Due to the fragmentary nature of the texts from which this myth is compiled, it cannot be known what the full original myth was. We know there is also a covenant with Adam that is referenced in Hosea 6:6-8 that was transgressed, and we know from Moses 4 and Abraham 3 that there were other motivating factors for some of the Sons of God to rebel, and that the initial rebellion happened before the creation of Adam. Whatever the original myth was, it is not difficult to see elements of what was revealed to and taught by Joseph Smith, that were previously forgotten by the rest of Christianity or suppressed by Josiah’s reforms.

Robert T. Barrett, The Grand Council, 2001. The Book of Mormon Art Catalog,

In this myth we can see that the purpose of the Atonement was to restore the original Cosmic Covenant of Peace that had been transgressed by men and angels. The word atonement in Hebrew is “kippur” and is usually translated as “cover”, as in covering a sin to hide it from God, however it is also legitimately translated as “to repair a hole, cure a sickness, mend a rift, make good a torn or broken covering” [9]. When applied to the reconstructed myth of the creation of the original covenant in this case, atonement is repairing the “net” of the covenant that binds creation together and cures the sickness that is sin plaguing creation and the souls of men; e.g. Isaiah 2:5 “The earth lies polluted under its inhabitants for they have transgressed the laws, violated the statutes and broken the everlasting covenant” [6]. This is how the early Christians understood it. “Thus Paul wrote of ‘the purpose set forth in Christ… to unite all things in him, things in heaven and things on earth’ (Eph. 1:10) and ‘through him to reconcile to himself all things, whether on earth or in heaven, making peace (shalom – make whole or complete) by the blood of his cross’ (Col. 1:20) [10].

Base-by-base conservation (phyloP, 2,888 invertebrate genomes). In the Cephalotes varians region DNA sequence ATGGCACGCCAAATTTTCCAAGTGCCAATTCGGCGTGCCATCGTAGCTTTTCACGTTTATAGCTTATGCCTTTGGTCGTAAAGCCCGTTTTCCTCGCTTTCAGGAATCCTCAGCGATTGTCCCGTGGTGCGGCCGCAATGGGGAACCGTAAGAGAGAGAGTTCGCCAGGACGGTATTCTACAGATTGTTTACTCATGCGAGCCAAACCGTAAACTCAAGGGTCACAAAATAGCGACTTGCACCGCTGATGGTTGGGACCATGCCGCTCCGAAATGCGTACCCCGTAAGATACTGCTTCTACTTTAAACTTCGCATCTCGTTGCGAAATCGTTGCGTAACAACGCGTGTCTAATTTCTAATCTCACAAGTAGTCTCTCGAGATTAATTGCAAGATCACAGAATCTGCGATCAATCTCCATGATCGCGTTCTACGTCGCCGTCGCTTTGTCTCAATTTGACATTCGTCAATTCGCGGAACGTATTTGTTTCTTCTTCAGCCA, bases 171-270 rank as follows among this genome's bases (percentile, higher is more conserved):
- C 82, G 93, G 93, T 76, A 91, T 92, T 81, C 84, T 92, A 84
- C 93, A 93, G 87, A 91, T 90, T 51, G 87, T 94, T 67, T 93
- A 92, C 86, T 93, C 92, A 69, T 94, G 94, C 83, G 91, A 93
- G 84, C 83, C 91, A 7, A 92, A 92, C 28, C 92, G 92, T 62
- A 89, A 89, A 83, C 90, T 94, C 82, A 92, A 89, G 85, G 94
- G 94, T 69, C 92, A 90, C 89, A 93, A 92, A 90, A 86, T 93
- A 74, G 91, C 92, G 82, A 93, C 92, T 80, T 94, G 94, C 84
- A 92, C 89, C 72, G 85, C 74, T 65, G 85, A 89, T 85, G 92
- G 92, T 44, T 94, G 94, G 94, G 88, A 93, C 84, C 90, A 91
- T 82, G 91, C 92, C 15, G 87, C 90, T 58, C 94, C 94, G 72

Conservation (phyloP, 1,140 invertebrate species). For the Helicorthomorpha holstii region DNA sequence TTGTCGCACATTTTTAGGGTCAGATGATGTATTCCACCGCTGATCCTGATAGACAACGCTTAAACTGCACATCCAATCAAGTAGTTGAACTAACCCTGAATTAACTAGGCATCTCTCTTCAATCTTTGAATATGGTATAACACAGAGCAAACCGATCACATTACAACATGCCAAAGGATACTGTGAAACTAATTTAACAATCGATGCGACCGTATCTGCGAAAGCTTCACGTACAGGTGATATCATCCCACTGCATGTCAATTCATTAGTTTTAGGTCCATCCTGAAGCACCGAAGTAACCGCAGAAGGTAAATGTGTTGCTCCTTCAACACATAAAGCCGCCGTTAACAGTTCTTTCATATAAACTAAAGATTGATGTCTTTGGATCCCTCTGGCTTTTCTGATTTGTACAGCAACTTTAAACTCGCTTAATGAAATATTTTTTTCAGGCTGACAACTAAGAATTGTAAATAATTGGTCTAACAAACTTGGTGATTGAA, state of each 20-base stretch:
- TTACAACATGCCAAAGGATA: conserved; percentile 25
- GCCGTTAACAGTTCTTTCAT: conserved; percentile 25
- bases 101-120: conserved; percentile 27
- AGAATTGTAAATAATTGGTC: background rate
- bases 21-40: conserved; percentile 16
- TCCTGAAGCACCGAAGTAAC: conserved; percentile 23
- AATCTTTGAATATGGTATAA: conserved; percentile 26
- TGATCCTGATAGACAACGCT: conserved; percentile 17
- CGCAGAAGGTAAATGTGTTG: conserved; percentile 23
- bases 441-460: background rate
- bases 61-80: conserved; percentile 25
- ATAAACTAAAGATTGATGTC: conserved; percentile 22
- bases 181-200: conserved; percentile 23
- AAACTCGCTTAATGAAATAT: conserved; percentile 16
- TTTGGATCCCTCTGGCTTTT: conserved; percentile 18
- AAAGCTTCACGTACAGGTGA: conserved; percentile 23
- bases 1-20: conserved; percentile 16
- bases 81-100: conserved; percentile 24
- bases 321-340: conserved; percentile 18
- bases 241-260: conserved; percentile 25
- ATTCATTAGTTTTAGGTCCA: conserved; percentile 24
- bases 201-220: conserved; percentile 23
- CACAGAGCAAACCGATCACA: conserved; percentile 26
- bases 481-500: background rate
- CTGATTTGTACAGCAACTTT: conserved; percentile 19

The Temple

To understand the rituals and meaning of Yom Kippur, it is important to understand the function of the Jerusalem temple. One of the primary features of all temples is their highly symbolic nature that was seen as a physical manifestation of heavenly realities. “In the words of Hugh Nibley. . . the temple is a ‘scale model . . . (of) the universe,’ a place for taking bearings on the cosmos and finding one’s place within it” [3]. The temple at Jerusalem is unique from all other temples in the world in that its design, furnishings, and the ceremonies performed in it, were given by revelation in great detail to a prophet who carried a priesthood mantle “in the similitude of the Only Begotten”. Even with later changes made to the theology of the temple, during and following the time of Lehi, the symbolism of the temple and its ceremonies endured. The temple building was the most perfect representation available of the cosmos (the entire universe and realms of heaven), and the ceremonies were a perfect representation God’s plan for man’s redemption.

When we look at the symbolism of the Temple there are multiple levels of interpretation for how the temple is a “scale model” of the universe. In one view of the temple, the various areas and implements symbolize the creation of heaven and earth. The holy of holies is the creation of the heavens on day one, the realm of God and the angels. The veil was the creation of the firmament that divided the realms of heaven and earth on day two, the table of shewbread
represented the creation of land and vegetation on day three, and so on as you move through the temple to the outer court, representing day six. Alternatively, “The holy of holies, was the place of the LORD’s throne, but the great hall of the temple, was the Garden of Eden” [6]
making the outer court the region to which Adam and Eve were banished. In a third interpretation, “the three parts of the temple at Jerusalem correspond to the three cosmic regions. The lower court represents the lower regions (“Sheol,” the abode of the dead), the holy place represents the earth, and the holy of holies represents heaven” [11]. Underlying all these interpretations is the emphasis on the temple being the physical manifestation of the point where the throne of God and all of creation converge. Yom Kippur was the only time that any human, in the form of the high priest, could make the journey into the holy of holies so “the course taken by the Israelite high priest through the temple can be seen as symbolizing the journey of the fall of Adam and Eve in reverse” [12].

The Day of Atonement